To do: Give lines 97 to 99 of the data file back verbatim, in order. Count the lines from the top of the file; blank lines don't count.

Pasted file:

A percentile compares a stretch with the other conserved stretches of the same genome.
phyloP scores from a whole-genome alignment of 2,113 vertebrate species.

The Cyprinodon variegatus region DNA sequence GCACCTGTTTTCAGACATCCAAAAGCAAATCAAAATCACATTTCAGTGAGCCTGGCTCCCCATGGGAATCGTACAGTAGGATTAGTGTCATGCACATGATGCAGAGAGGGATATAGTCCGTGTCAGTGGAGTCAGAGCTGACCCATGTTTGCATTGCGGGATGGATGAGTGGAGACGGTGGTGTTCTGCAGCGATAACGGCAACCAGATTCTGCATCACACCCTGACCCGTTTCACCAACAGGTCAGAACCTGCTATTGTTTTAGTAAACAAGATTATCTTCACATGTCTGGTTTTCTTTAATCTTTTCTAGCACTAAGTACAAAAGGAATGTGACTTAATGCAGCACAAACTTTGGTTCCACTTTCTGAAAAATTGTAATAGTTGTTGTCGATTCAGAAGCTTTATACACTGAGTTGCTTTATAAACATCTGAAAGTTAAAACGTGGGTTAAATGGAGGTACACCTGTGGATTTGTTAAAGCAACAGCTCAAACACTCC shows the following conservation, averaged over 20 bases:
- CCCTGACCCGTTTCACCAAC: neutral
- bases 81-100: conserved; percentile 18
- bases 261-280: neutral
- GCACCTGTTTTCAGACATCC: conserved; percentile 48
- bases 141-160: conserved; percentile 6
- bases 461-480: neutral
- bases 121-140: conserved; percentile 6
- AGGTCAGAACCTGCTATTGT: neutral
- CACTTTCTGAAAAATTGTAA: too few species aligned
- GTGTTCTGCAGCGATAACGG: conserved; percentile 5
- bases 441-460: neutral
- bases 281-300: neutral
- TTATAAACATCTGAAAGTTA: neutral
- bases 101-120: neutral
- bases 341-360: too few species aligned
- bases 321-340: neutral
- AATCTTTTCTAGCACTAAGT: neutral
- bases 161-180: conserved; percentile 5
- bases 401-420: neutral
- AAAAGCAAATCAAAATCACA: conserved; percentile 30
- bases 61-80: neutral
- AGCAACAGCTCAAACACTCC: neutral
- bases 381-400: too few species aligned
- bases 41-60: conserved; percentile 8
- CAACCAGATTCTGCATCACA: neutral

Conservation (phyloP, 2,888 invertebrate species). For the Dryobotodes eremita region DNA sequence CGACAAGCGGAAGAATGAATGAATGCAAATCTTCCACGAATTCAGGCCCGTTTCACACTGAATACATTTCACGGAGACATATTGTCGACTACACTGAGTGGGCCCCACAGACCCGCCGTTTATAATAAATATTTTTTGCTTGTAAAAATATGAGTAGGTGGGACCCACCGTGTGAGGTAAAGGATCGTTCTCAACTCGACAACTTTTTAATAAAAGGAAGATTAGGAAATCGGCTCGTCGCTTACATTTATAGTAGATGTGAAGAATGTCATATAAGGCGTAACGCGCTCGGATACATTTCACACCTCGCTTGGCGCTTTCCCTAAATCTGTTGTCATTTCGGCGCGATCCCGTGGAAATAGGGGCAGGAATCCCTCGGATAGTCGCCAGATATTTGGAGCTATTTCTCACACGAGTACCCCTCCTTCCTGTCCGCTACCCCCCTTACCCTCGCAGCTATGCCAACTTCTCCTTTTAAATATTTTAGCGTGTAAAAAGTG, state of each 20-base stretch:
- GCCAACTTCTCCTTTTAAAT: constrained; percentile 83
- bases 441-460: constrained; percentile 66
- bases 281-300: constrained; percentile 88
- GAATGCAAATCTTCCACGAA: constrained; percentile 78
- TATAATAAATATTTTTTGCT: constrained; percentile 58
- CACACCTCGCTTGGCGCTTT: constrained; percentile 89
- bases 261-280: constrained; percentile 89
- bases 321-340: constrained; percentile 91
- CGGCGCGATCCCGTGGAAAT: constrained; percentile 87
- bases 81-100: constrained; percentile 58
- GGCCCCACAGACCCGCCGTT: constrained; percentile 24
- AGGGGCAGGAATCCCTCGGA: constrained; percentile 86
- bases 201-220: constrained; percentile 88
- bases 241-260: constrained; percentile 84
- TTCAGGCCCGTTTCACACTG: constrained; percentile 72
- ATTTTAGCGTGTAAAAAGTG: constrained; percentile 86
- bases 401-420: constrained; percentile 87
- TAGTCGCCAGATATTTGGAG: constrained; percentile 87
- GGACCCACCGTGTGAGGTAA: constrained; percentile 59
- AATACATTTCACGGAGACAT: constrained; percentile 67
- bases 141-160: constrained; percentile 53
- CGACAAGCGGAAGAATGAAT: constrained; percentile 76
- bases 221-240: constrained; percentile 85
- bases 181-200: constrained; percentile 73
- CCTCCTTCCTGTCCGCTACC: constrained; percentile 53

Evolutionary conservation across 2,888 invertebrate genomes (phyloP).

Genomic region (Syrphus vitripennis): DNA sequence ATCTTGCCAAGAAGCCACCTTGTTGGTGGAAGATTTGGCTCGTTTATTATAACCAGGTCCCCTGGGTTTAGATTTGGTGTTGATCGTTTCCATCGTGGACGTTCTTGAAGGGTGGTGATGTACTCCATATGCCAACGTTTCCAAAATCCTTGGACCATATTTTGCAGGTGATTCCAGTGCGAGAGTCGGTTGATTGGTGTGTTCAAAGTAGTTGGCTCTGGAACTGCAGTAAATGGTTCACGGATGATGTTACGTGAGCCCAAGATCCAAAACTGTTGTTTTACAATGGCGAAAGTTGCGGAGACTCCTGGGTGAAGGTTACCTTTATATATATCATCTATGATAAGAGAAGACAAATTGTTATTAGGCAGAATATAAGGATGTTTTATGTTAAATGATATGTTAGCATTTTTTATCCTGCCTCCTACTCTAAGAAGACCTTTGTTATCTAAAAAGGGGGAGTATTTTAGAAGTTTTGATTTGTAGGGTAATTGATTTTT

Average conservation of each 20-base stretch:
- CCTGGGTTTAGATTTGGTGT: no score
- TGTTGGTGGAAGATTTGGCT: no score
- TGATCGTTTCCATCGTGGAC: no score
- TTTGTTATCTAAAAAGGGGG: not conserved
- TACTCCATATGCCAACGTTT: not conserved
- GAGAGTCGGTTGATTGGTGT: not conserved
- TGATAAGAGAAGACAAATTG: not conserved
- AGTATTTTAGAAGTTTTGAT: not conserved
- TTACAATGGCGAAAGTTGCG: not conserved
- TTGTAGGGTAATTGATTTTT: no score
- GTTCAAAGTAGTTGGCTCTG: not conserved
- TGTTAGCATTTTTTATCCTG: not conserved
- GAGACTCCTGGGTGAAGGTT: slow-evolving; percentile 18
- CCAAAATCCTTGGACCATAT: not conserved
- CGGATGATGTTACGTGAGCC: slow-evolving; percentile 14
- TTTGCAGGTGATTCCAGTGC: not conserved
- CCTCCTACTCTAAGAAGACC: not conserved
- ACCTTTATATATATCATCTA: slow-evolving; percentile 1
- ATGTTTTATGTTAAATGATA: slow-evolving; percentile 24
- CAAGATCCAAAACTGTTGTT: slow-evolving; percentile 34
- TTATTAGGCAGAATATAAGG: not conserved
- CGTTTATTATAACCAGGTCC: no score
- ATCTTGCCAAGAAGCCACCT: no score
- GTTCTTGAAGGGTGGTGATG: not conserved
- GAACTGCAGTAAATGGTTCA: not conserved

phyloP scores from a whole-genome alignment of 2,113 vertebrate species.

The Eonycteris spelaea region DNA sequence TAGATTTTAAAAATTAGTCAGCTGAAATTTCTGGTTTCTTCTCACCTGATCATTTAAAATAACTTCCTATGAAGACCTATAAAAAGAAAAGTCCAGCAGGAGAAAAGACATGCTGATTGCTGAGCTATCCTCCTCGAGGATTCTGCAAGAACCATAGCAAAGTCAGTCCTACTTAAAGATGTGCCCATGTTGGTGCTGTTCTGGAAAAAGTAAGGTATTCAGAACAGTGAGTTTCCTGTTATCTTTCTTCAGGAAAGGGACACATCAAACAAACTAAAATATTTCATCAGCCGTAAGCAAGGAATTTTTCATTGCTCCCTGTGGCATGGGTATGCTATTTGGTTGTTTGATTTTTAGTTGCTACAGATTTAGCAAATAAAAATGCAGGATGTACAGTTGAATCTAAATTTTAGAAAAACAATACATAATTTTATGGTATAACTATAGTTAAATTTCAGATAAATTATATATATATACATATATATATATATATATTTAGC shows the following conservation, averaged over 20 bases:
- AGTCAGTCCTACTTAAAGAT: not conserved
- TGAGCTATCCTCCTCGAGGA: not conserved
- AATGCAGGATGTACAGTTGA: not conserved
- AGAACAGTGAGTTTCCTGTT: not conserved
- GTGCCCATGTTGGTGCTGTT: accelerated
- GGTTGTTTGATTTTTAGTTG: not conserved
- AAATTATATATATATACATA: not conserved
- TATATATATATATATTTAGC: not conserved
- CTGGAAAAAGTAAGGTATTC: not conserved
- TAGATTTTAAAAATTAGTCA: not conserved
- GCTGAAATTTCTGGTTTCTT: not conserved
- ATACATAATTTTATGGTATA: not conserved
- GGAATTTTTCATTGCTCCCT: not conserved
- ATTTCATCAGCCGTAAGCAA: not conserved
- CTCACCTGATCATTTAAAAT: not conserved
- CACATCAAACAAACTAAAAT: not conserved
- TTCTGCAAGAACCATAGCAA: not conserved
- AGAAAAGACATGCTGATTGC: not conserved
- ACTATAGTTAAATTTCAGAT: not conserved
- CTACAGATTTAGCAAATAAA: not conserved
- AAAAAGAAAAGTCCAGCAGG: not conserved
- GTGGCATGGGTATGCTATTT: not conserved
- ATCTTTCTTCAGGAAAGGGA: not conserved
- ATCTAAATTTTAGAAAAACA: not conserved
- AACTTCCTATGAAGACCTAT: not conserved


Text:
- GGAATTTTTCATTGCTCCCT: not conserved
- ATTTCATCAGCCGTAAGCAA: not conserved
- CTCACCTGATCATTTAAAAT: not conserved